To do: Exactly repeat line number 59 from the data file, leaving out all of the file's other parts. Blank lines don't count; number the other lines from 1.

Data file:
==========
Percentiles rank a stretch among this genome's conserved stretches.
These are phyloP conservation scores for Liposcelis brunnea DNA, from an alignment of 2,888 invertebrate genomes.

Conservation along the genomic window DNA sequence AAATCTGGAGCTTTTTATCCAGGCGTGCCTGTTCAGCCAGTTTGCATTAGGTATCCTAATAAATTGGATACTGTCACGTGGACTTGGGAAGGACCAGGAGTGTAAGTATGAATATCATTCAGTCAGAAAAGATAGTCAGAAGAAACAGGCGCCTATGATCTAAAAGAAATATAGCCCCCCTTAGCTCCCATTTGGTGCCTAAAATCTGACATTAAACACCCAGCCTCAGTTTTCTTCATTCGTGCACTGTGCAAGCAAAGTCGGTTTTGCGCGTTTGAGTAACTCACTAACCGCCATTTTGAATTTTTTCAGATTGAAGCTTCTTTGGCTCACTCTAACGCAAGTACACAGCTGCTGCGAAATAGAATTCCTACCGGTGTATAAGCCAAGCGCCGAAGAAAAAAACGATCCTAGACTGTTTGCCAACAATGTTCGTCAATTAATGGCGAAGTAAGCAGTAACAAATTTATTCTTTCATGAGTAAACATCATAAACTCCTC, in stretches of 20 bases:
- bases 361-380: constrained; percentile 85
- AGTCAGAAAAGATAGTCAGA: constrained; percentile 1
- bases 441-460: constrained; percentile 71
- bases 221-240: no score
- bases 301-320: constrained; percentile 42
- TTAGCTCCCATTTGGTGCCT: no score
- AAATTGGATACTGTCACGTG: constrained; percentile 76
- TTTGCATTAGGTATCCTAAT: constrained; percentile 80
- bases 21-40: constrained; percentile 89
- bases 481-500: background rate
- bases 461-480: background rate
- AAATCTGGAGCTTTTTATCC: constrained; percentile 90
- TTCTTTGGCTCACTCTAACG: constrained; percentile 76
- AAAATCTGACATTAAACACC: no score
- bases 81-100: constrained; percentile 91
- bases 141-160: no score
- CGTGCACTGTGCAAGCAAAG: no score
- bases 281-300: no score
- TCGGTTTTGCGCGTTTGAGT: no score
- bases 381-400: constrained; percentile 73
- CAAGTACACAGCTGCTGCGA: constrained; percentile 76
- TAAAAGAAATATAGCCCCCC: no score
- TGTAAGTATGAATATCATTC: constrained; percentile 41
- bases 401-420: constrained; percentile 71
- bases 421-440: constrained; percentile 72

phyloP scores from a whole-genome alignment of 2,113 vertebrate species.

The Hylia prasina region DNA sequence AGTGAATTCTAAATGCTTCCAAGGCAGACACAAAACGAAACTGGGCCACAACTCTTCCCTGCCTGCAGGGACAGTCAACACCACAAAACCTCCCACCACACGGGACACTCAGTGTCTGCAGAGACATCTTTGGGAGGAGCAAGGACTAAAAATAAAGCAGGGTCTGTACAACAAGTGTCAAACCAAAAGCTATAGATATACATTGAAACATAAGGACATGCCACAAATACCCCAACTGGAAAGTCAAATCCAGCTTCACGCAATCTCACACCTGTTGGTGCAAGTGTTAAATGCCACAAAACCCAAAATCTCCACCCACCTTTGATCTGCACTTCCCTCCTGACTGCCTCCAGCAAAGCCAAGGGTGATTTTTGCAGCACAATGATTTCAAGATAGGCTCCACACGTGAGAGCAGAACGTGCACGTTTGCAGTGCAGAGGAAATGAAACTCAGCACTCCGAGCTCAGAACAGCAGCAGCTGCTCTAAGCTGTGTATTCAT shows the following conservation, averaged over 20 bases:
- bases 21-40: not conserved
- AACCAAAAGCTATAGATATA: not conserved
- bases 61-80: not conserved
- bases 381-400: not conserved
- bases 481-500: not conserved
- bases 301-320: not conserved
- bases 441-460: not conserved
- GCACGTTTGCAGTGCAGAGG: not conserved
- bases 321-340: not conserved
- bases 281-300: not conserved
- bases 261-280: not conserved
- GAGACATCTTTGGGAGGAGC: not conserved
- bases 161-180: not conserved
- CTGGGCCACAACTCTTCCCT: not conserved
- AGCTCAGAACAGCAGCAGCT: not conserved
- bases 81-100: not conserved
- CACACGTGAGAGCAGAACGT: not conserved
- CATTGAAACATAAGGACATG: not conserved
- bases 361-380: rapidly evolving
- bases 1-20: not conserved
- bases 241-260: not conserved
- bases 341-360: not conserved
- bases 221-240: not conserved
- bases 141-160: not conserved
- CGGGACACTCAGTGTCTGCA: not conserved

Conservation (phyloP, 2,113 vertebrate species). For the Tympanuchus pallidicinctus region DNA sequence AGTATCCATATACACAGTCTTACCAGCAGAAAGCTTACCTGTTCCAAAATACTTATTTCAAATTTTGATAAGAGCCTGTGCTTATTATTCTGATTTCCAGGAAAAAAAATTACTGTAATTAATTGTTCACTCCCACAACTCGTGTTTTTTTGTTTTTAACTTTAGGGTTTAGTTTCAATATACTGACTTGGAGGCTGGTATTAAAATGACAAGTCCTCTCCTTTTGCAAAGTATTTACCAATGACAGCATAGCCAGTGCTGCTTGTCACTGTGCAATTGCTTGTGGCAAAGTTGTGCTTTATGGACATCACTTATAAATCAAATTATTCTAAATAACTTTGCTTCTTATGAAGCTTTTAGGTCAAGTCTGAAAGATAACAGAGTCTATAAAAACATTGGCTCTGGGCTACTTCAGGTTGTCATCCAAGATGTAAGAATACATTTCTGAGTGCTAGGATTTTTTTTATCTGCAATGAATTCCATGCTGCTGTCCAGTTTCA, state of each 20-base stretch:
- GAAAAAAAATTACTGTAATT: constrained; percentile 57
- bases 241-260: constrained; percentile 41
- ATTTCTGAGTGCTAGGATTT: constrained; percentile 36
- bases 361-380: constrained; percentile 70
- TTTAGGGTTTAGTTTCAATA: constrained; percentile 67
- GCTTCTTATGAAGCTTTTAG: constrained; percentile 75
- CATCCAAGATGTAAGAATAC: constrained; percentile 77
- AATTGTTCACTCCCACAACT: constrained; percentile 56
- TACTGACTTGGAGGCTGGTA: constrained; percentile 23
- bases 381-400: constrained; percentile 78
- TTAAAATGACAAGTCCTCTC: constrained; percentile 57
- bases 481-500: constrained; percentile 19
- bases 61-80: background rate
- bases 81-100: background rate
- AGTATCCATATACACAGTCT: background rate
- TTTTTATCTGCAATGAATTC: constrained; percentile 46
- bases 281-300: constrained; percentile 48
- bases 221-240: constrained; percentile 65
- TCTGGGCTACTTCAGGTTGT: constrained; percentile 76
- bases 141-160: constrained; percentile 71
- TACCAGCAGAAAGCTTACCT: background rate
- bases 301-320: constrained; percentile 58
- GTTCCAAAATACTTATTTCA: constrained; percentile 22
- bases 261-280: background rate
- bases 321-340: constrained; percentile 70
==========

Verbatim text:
- ATTTCTGAGTGCTAGGATTT: constrained; percentile 36